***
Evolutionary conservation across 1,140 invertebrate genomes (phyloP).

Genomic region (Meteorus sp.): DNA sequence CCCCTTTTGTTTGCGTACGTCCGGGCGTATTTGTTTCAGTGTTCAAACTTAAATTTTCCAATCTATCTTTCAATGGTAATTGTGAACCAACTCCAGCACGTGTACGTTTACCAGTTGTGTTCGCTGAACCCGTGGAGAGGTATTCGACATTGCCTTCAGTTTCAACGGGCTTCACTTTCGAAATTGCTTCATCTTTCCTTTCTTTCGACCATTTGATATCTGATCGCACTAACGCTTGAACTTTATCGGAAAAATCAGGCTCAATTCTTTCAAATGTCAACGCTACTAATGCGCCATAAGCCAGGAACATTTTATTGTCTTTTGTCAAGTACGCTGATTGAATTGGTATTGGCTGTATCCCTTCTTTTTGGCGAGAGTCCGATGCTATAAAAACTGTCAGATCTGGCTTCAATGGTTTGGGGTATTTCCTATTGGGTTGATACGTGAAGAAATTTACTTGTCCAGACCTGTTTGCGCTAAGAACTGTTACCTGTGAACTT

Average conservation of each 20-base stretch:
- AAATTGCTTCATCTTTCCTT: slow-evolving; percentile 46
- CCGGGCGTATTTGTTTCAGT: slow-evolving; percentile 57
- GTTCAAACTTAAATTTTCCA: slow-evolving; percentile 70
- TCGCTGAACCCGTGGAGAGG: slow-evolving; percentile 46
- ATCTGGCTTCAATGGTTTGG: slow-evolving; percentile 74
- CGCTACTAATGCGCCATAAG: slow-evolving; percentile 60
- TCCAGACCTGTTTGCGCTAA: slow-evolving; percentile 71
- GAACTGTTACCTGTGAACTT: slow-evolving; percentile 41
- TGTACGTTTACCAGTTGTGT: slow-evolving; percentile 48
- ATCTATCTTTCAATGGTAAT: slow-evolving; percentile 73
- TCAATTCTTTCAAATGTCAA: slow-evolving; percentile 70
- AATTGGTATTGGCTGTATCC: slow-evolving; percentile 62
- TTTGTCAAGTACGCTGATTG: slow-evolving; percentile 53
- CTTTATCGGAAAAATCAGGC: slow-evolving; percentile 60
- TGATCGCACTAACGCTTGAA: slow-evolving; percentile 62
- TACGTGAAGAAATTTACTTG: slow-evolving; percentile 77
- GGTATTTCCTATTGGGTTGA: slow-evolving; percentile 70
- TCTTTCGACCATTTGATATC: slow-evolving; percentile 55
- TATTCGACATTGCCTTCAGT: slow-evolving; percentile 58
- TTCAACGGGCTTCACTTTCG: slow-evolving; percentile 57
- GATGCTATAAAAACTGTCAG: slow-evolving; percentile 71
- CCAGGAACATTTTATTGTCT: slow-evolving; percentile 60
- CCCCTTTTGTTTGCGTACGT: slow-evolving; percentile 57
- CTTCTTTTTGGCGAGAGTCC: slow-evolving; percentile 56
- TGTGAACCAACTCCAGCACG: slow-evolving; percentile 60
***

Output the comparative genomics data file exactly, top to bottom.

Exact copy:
Evolutionary conservation across 1,140 invertebrate genomes (phyloP).

Genomic region (Meteorus sp.): DNA sequence CCCCTTTTGTTTGCGTACGTCCGGGCGTATTTGTTTCAGTGTTCAAACTTAAATTTTCCAATCTATCTTTCAATGGTAATTGTGAACCAACTCCAGCACGTGTACGTTTACCAGTTGTGTTCGCTGAACCCGTGGAGAGGTATTCGACATTGCCTTCAGTTTCAACGGGCTTCACTTTCGAAATTGCTTCATCTTTCCTTTCTTTCGACCATTTGATATCTGATCGCACTAACGCTTGAACTTTATCGGAAAAATCAGGCTCAATTCTTTCAAATGTCAACGCTACTAATGCGCCATAAGCCAGGAACATTTTATTGTCTTTTGTCAAGTACGCTGATTGAATTGGTATTGGCTGTATCCCTTCTTTTTGGCGAGAGTCCGATGCTATAAAAACTGTCAGATCTGGCTTCAATGGTTTGGGGTATTTCCTATTGGGTTGATACGTGAAGAAATTTACTTGTCCAGACCTGTTTGCGCTAAGAACTGTTACCTGTGAACTT

Average conservation of each 20-base stretch:
- AAATTGCTTCATCTTTCCTT: slow-evolving; percentile 46
- CCGGGCGTATTTGTTTCAGT: slow-evolving; percentile 57
- GTTCAAACTTAAATTTTCCA: slow-evolving; percentile 70
- TCGCTGAACCCGTGGAGAGG: slow-evolving; percentile 46
- ATCTGGCTTCAATGGTTTGG: slow-evolving; percentile 74
- CGCTACTAATGCGCCATAAG: slow-evolving; percentile 60
- TCCAGACCTGTTTGCGCTAA: slow-evolving; percentile 71
- GAACTGTTACCTGTGAACTT: slow-evolving; percentile 41
- TGTACGTTTACCAGTTGTGT: slow-evolving; percentile 48
- ATCTATCTTTCAATGGTAAT: slow-evolving; percentile 73
- TCAATTCTTTCAAATGTCAA: slow-evolving; percentile 70
- AATTGGTATTGGCTGTATCC: slow-evolving; percentile 62
- TTTGTCAAGTACGCTGATTG: slow-evolving; percentile 53
- CTTTATCGGAAAAATCAGGC: slow-evolving; percentile 60
- TGATCGCACTAACGCTTGAA: slow-evolving; percentile 62
- TACGTGAAGAAATTTACTTG: slow-evolving; percentile 77
- GGTATTTCCTATTGGGTTGA: slow-evolving; percentile 70
- TCTTTCGACCATTTGATATC: slow-evolving; percentile 55
- TATTCGACATTGCCTTCAGT: slow-evolving; percentile 58
- TTCAACGGGCTTCACTTTCG: slow-evolving; percentile 57
- GATGCTATAAAAACTGTCAG: slow-evolving; percentile 71
- CCAGGAACATTTTATTGTCT: slow-evolving; percentile 60
- CCCCTTTTGTTTGCGTACGT: slow-evolving; percentile 57
- CTTCTTTTTGGCGAGAGTCC: slow-evolving; percentile 56
- TGTGAACCAACTCCAGCACG: slow-evolving; percentile 60